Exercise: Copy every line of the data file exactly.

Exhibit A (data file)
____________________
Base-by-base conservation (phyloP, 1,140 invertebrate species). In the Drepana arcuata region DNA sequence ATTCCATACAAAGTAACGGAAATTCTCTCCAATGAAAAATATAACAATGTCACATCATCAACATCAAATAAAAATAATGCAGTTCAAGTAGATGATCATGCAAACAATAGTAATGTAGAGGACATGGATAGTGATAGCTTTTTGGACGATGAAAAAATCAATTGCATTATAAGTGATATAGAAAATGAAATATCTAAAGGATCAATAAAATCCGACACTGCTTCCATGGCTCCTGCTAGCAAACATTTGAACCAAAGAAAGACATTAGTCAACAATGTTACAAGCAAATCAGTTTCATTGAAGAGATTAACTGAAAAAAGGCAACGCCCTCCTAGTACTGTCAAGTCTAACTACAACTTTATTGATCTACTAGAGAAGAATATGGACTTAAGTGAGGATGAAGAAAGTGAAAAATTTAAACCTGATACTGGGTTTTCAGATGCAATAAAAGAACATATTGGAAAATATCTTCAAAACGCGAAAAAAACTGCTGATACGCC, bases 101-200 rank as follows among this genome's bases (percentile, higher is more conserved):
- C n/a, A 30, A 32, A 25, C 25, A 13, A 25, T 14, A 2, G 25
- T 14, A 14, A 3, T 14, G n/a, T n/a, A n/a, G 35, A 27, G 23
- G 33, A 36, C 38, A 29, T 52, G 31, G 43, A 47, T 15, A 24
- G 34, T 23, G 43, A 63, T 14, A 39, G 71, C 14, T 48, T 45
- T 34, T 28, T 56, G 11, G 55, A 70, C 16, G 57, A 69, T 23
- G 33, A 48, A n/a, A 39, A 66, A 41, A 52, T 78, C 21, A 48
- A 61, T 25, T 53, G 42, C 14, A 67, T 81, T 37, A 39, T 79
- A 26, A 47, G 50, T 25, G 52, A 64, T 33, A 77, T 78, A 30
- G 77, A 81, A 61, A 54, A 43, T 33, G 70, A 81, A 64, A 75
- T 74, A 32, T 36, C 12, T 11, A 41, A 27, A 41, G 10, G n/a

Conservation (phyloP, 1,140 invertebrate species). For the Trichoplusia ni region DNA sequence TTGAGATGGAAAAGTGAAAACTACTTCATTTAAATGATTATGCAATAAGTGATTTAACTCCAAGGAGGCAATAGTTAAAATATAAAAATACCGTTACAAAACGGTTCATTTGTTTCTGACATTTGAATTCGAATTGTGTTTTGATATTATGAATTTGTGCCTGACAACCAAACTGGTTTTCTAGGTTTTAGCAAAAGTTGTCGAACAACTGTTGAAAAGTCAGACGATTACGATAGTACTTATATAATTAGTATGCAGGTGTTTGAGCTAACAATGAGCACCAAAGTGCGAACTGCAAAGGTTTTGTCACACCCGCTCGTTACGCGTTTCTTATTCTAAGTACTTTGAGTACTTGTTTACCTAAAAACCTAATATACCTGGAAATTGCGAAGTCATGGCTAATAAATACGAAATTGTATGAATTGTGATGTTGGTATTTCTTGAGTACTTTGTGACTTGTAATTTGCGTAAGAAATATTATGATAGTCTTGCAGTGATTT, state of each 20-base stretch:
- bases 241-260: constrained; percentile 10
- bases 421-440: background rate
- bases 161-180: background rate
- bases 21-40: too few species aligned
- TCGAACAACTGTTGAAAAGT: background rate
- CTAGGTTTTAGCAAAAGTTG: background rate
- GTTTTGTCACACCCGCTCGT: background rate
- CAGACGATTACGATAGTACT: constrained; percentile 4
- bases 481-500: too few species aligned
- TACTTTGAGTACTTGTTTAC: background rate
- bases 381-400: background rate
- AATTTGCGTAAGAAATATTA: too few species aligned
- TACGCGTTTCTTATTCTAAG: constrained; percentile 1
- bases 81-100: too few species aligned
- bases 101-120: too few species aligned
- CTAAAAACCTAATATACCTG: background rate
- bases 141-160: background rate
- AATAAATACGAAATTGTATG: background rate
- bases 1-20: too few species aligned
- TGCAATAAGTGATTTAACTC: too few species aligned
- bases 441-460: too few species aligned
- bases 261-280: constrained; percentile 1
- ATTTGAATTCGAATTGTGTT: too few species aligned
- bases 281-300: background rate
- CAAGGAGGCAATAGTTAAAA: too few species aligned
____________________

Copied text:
Base-by-base conservation (phyloP, 1,140 invertebrate species). In the Drepana arcuata region DNA sequence ATTCCATACAAAGTAACGGAAATTCTCTCCAATGAAAAATATAACAATGTCACATCATCAACATCAAATAAAAATAATGCAGTTCAAGTAGATGATCATGCAAACAATAGTAATGTAGAGGACATGGATAGTGATAGCTTTTTGGACGATGAAAAAATCAATTGCATTATAAGTGATATAGAAAATGAAATATCTAAAGGATCAATAAAATCCGACACTGCTTCCATGGCTCCTGCTAGCAAACATTTGAACCAAAGAAAGACATTAGTCAACAATGTTACAAGCAAATCAGTTTCATTGAAGAGATTAACTGAAAAAAGGCAACGCCCTCCTAGTACTGTCAAGTCTAACTACAACTTTATTGATCTACTAGAGAAGAATATGGACTTAAGTGAGGATGAAGAAAGTGAAAAATTTAAACCTGATACTGGGTTTTCAGATGCAATAAAAGAACATATTGGAAAATATCTTCAAAACGCGAAAAAAACTGCTGATACGCC, bases 101-200 rank as follows among this genome's bases (percentile, higher is more conserved):
- C n/a, A 30, A 32, A 25, C 25, A 13, A 25, T 14, A 2, G 25
- T 14, A 14, A 3, T 14, G n/a, T n/a, A n/a, G 35, A 27, G 23
- G 33, A 36, C 38, A 29, T 52, G 31, G 43, A 47, T 15, A 24
- G 34, T 23, G 43, A 63, T 14, A 39, G 71, C 14, T 48, T 45
- T 34, T 28, T 56, G 11, G 55, A 70, C 16, G 57, A 69, T 23
- G 33, A 48, A n/a, A 39, A 66, A 41, A 52, T 78, C 21, A 48
- A 61, T 25, T 53, G 42, C 14, A 67, T 81, T 37, A 39, T 79
- A 26, A 47, G 50, T 25, G 52, A 64, T 33, A 77, T 78, A 30
- G 77, A 81, A 61, A 54, A 43, T 33, G 70, A 81, A 64, A 75
- T 74, A 32, T 36, C 12, T 11, A 41, A 27, A 41, G 10, G n/a

Conservation (phyloP, 1,140 invertebrate species). For the Trichoplusia ni region DNA sequence TTGAGATGGAAAAGTGAAAACTACTTCATTTAAATGATTATGCAATAAGTGATTTAACTCCAAGGAGGCAATAGTTAAAATATAAAAATACCGTTACAAAACGGTTCATTTGTTTCTGACATTTGAATTCGAATTGTGTTTTGATATTATGAATTTGTGCCTGACAACCAAACTGGTTTTCTAGGTTTTAGCAAAAGTTGTCGAACAACTGTTGAAAAGTCAGACGATTACGATAGTACTTATATAATTAGTATGCAGGTGTTTGAGCTAACAATGAGCACCAAAGTGCGAACTGCAAAGGTTTTGTCACACCCGCTCGTTACGCGTTTCTTATTCTAAGTACTTTGAGTACTTGTTTACCTAAAAACCTAATATACCTGGAAATTGCGAAGTCATGGCTAATAAATACGAAATTGTATGAATTGTGATGTTGGTATTTCTTGAGTACTTTGTGACTTGTAATTTGCGTAAGAAATATTATGATAGTCTTGCAGTGATTT, state of each 20-base stretch:
- bases 241-260: constrained; percentile 10
- bases 421-440: background rate
- bases 161-180: background rate
- bases 21-40: too few species aligned
- TCGAACAACTGTTGAAAAGT: background rate
- CTAGGTTTTAGCAAAAGTTG: background rate
- GTTTTGTCACACCCGCTCGT: background rate
- CAGACGATTACGATAGTACT: constrained; percentile 4
- bases 481-500: too few species aligned
- TACTTTGAGTACTTGTTTAC: background rate
- bases 381-400: background rate
- AATTTGCGTAAGAAATATTA: too few species aligned
- TACGCGTTTCTTATTCTAAG: constrained; percentile 1
- bases 81-100: too few species aligned
- bases 101-120: too few species aligned
- CTAAAAACCTAATATACCTG: background rate
- bases 141-160: background rate
- AATAAATACGAAATTGTATG: background rate
- bases 1-20: too few species aligned
- TGCAATAAGTGATTTAACTC: too few species aligned
- bases 441-460: too few species aligned
- bases 261-280: constrained; percentile 1
- ATTTGAATTCGAATTGTGTT: too few species aligned
- bases 281-300: background rate
- CAAGGAGGCAATAGTTAAAA: too few species aligned